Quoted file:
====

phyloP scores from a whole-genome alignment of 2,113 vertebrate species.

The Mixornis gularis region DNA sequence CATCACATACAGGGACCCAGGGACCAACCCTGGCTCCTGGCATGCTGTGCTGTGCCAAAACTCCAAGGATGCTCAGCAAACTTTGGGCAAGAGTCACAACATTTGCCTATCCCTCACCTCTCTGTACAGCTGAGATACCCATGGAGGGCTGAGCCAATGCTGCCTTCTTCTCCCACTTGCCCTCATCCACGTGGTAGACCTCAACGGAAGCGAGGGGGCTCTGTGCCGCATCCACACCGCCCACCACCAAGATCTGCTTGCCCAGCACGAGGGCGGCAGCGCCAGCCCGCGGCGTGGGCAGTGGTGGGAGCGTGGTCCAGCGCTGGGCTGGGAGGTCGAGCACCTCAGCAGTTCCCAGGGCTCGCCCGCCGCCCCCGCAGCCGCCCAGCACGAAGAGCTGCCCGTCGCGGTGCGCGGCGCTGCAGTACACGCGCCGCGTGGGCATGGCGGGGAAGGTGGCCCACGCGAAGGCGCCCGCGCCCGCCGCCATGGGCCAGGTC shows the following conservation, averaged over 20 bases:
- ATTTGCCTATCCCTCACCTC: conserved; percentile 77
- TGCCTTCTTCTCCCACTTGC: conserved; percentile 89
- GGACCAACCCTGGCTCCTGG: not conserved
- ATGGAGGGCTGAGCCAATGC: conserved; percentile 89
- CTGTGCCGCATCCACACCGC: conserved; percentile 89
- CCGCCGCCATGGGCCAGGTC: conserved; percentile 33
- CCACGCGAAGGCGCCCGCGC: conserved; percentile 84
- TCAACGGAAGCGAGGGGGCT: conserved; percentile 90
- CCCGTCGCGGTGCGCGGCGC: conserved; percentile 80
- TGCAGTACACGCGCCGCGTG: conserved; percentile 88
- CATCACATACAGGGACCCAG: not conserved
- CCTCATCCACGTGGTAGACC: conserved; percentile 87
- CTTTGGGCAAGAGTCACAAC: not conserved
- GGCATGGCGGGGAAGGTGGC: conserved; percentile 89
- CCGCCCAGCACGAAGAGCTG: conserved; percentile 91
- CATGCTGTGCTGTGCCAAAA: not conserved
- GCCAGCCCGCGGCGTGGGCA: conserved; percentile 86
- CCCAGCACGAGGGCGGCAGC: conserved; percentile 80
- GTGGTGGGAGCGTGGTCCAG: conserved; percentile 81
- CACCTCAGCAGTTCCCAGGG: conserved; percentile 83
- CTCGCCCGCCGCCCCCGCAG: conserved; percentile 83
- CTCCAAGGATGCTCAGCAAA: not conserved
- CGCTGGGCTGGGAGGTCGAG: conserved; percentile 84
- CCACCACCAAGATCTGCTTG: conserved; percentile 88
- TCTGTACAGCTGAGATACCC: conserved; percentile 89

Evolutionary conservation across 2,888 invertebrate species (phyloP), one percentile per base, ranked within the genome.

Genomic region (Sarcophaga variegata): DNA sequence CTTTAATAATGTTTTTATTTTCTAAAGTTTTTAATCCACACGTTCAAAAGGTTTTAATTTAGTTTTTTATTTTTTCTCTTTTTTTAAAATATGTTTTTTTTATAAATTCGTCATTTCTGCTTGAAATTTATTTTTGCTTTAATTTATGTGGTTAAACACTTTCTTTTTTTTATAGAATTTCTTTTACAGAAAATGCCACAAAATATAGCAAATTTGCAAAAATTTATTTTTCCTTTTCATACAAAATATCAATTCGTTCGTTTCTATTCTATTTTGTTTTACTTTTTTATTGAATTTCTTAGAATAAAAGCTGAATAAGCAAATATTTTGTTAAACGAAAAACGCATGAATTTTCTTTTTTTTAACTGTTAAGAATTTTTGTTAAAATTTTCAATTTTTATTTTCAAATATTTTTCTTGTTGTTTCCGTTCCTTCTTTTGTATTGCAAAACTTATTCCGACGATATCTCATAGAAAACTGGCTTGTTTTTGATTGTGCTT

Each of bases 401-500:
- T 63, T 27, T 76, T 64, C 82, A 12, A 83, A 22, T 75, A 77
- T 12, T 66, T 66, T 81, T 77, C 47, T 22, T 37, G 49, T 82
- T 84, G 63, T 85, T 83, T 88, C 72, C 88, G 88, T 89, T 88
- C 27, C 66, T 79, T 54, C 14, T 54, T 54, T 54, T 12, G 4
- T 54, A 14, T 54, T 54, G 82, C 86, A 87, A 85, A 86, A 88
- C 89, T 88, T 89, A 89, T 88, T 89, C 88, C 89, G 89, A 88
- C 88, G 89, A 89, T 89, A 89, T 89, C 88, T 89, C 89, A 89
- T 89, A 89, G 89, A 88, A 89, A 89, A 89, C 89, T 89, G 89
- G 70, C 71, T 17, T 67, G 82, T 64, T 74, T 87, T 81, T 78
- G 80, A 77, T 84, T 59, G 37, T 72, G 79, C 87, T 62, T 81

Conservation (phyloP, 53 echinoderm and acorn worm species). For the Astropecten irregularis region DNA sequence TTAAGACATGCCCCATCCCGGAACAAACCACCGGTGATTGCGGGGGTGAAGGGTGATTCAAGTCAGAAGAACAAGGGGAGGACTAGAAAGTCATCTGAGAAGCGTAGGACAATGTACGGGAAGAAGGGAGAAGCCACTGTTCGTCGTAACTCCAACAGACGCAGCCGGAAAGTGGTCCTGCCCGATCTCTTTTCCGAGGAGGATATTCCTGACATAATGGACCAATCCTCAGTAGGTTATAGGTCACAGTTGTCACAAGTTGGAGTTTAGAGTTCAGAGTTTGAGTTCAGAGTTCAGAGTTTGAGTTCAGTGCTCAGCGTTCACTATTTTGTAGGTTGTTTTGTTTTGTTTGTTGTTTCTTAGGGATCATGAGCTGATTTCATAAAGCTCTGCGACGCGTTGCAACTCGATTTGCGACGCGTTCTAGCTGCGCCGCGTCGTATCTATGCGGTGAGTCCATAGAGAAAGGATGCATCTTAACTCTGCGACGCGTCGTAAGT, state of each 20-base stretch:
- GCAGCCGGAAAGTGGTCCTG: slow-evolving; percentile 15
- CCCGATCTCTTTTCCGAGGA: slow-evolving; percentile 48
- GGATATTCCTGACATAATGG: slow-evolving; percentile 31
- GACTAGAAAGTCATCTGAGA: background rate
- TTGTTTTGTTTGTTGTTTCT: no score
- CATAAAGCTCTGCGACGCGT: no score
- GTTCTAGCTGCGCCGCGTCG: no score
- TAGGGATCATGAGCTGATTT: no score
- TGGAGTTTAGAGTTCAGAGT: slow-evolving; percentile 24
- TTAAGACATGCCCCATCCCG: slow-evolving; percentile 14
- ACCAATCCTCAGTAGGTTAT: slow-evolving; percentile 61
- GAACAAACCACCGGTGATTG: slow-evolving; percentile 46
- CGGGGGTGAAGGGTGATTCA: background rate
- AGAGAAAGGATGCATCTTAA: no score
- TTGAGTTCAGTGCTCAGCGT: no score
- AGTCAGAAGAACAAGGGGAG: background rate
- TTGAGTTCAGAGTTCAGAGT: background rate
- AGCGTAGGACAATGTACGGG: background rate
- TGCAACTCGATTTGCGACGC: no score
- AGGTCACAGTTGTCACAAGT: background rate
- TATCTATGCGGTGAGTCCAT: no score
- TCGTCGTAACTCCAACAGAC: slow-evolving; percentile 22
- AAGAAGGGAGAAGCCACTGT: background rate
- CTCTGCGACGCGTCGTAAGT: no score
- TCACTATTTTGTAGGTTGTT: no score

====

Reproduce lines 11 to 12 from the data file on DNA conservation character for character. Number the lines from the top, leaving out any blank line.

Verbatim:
- CCCGTCGCGGTGCGCGGCGC: conserved; percentile 80
- TGCAGTACACGCGCCGCGTG: conserved; percentile 88